If you’re going to be printing your own plastic cards for the first time, it's likely you're looking around at different ID card printers.
There are many different models on the market, with different features and vastly varying price tags.
A good place to start is to ask yourself the following questions – they will help guide you to the type of plastic card printer that will fit your needs.
Or take our simple Quiz! We'll ask you four short questions and then give you recommendations based on your answers.
Question One - How many cards will you be printing in a year?
ID Card Printers can be broadly grouped into categories, which are generally based on the number of cards that it’s capable of printing in a year.
- Low Volume or First-Time Users (aimed at those printing up to 1,000 cards a year)
- Medium Volume Users for those printing around 5000 - 10,000 cards a year
- High Volume Users - in excess of 10,000 cards a year.
If you fall into the Low Volume category for example, you can build a short-list of printers that fit into this bracket and then compare their various benefits and features.
Question 2 - Will you be printing single-sided or double-sided cards?
Plastic card printers with the lowest price tags are only capable of printing single-sided cards. If you need to print on the other side, particularly if you’re printing large numbers of cards, you’ll want to consider a double-sided model.
However if you’re only printing small quantities, you can hand feed each individual card back into the printer to print on the reverse side. This has to be done one-by-one though, which can be time consuming and frustrating.
Question 3 - What type of cards will you be printing?
ID Card Printers are available as either Direct-to-Card models (at the lower priced end of the market) or Retransfer models at the higher end.
Direct-to-card or Retransfer – what’s the difference?
If you’re printing ID cards, membership cards or other types of cards on regular blank plastic cards, any Direct-to-card printer will be suitable.
However, if you need to print on access control cards or chip cards like MIFARE® or HID for example, the recommended solution is a Retransfer printer due to the method of printing.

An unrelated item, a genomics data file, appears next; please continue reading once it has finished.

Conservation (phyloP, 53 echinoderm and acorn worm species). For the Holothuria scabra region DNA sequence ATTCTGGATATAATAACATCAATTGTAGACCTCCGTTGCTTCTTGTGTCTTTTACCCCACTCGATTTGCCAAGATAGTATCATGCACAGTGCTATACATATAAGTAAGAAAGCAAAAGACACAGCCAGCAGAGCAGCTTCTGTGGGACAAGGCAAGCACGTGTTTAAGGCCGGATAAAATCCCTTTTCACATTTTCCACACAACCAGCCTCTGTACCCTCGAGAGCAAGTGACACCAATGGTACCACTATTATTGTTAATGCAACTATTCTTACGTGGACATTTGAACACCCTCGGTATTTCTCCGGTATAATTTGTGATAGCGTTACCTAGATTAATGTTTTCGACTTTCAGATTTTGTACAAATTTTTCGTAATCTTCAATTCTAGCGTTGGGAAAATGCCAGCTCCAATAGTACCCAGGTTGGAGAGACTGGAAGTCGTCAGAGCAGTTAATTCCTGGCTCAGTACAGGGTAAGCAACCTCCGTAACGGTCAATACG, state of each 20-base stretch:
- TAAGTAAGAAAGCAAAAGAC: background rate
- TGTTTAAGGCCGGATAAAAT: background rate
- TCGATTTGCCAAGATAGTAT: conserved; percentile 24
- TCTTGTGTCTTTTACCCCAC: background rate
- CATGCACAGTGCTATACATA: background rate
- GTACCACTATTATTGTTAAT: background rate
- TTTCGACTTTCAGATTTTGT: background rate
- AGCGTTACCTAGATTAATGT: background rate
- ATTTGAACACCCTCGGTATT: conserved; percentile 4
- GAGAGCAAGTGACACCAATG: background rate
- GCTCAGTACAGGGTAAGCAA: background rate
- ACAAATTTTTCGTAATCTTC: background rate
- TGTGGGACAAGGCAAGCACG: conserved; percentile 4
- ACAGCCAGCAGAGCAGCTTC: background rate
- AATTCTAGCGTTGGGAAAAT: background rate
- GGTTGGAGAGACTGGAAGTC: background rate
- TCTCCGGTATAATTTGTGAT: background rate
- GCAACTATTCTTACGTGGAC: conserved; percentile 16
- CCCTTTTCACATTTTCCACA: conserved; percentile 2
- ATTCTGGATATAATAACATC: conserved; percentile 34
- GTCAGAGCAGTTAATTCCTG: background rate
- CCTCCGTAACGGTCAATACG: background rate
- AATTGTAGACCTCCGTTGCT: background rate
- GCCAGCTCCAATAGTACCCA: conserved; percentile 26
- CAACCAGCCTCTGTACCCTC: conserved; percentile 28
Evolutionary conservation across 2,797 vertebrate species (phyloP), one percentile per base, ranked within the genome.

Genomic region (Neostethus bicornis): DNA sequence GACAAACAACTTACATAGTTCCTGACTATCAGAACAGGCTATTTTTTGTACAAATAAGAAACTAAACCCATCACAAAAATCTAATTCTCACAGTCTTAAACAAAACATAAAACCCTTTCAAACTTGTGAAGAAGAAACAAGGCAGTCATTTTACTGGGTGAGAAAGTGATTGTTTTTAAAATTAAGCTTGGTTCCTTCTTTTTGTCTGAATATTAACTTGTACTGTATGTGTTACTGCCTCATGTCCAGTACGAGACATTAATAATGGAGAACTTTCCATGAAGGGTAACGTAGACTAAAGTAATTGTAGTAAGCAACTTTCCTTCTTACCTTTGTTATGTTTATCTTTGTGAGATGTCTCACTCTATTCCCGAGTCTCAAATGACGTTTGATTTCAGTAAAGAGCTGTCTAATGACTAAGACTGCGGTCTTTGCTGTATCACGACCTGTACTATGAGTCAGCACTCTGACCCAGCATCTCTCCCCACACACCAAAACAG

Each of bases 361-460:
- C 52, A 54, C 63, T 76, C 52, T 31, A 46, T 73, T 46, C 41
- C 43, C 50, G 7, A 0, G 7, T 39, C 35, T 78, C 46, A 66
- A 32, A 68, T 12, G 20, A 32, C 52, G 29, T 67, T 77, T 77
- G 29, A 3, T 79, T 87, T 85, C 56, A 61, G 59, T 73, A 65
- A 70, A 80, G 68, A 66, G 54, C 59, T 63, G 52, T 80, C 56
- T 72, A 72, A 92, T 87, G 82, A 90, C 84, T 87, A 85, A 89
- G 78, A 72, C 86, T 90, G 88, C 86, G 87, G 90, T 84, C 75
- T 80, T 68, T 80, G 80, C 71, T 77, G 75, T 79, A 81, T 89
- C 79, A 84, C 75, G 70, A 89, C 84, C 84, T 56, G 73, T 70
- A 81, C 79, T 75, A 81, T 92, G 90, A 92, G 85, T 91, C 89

This is because these types of cards include a small chip inside them which may get damaged going through a direct-to-card printer. Also, there can be issues with printing over the raised area where the chip is embedded.
Retransfer printers use a different two-step printing process, where the card design is first printed onto a film, which is then bonded onto the actual card using heat.
There are work arounds with DTC printers, such as avoiding printing over the chip area, although there is still the risk of damaging the card.
Question 4 - How important are running costs to you?
As well as the price tag associated with the printer, you should also consider the ongoing print cost per card.
Many entry-level ID Card Printers with a smaller price tag seem like a low-cost investment, but the ribbons can be significantly more expensive than other more expensive models. This may not be a problem based on the quantity of cards you're printing, but if you're going to be buying multiple ribbons over the year, weigh up the running costs moving forward.
E.g. if a 100 print ribbon costs £50 and a pack of 100 cards costs £10, the cost-per-print is 6p.
How important is ensuring your cards can't be cloned or copied?
If it's critical, look at the security features that come with each plastic card printer. Some of the established printer models on the market come with the ability to print unique watermarks on your cards to prevent cloning for example, or to print using UV ink which is only visible under certain lighting.
Many also come with advanced features that have been designed for use in a GDPR world, e.g.
- Secure boot up, preventing malware or viruses
- Data encryption – where the data sent from device to the printer is fragmented, rendering it irrecoverable
- Hopper locks & Kensington locks that prevent unauthorised use.
Speed matters a great deal to some organisations, particularly if they are regularly printing large batches of cards at once under deadlines. If this is the case for you, all plastic card printers specs show their speed of printing a single card and how many its capable of in an hour.
If you’re going to be taking the printer with you to events or conferences to badge attendees for example, you want it to be portable. Equally, if you’re badging from home and its sitting on the kitchen table, make sure you weigh up the size and kilos before you buy!
One last thing: Don’t let yourself be talked into a more expensive model with lots of bells and whistles if you just won’t use them.
Prefer to talk to someone about the best ID Card Printer for you?
Give one of our friendly printer experts a call on 01244 526009 or start a chat with us.
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We will never try to upsell you to a more expensive printer that you don’t need.